There is a growing awareness that student engagement is a vital element of school improvement. The belief that the social, emotional, academic, cultural, and psychological connections students make with their learning, their learning environments, and the process of education seems to be tearing up academic journals and popular education discourse. Every week another report, guide, or curriculum is produced that exclaims how vital student engagement is to education.
About 10 years ago I began a journey of learning here in Washington with the state’s education agency as their first-ever student engagement specialist. Then there was little literature available on student engagement, and what did exist was so disparate that it was inaccessible to many researchers, let alone the educators and administrators who really needed the tools to do their work more effectively. I found what I could, began workshops around the state, and learned tons more from the teachers, principals, counselors, and support staff who were on the ground everyday. More importantly, I began a series of action research projects with students themselves, and learned a ton.
When I founded SoundOut.org in 2003, it was with the intention of building out the resource base and sharing what was already there. The SoundOut Student Voice Research Library was almost instantly popular, with tons of people flooding it’s virtual racks to find useful publications about student engagement and student voice. I created a unique Student Activism Map, laying out in geographic terms the range of student-led school reform organizing campaigns going on nationally. This gave advocates an easy-to-use reference point for the variety of actions going on across the country.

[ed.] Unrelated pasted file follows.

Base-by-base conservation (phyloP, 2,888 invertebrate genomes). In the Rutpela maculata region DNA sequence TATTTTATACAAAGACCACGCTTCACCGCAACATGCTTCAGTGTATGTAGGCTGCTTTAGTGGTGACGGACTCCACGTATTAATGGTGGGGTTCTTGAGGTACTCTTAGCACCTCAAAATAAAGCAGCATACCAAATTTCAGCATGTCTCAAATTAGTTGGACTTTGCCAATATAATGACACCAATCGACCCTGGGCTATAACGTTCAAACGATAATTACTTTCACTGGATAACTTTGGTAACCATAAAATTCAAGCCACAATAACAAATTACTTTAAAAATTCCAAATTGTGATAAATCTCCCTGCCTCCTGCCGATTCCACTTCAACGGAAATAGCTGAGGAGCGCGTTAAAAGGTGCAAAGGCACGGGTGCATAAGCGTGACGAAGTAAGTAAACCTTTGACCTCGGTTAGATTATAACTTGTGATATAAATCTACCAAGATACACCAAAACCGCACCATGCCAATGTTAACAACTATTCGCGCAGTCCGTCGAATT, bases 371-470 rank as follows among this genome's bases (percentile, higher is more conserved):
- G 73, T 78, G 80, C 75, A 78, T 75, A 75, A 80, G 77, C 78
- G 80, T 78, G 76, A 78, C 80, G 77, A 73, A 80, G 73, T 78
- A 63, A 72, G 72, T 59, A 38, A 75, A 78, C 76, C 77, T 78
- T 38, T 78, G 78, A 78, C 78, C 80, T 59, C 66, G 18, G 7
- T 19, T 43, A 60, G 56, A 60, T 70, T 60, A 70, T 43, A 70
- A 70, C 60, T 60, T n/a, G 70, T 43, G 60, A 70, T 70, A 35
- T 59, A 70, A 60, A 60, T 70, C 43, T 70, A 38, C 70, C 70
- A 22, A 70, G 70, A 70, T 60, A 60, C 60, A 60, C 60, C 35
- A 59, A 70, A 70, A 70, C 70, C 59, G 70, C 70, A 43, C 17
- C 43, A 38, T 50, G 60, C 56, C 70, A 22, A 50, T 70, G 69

Perhaps most importantly, after ingesting this information I crafted the Meaningful Student Involvement series, four publications focused on engaging students as partners in school change. I think I threw down a powerful gauntlet in that time period, as it continues to motivate and inspire a variety of players, including the U.S. Department of Education, student-led groups nationwide, and partners in countries around the world. I continued evolving my own thinking with exposure to new and growing initiatives nationwide that brought me in to consult, train, evaluate, and otherwise guide their work. I introduced the SoundOut Student Voice Curriculum in 2007, and my Frameworks for Meaningful Student Involvement in 2009.
We must get past those initial times though, as they are virtually olden days now. The next big leap in student voice is to go all the way towards what could appear to be awesome extremities in schools. I am not quite sure what this looks like right now; however, after examining the scaffolding students need to be successful in student-adult partnerships, I am beginning to see a new pattern emerge. More about that later.
In the meantime, take a look around SoundOut and let me know what you think!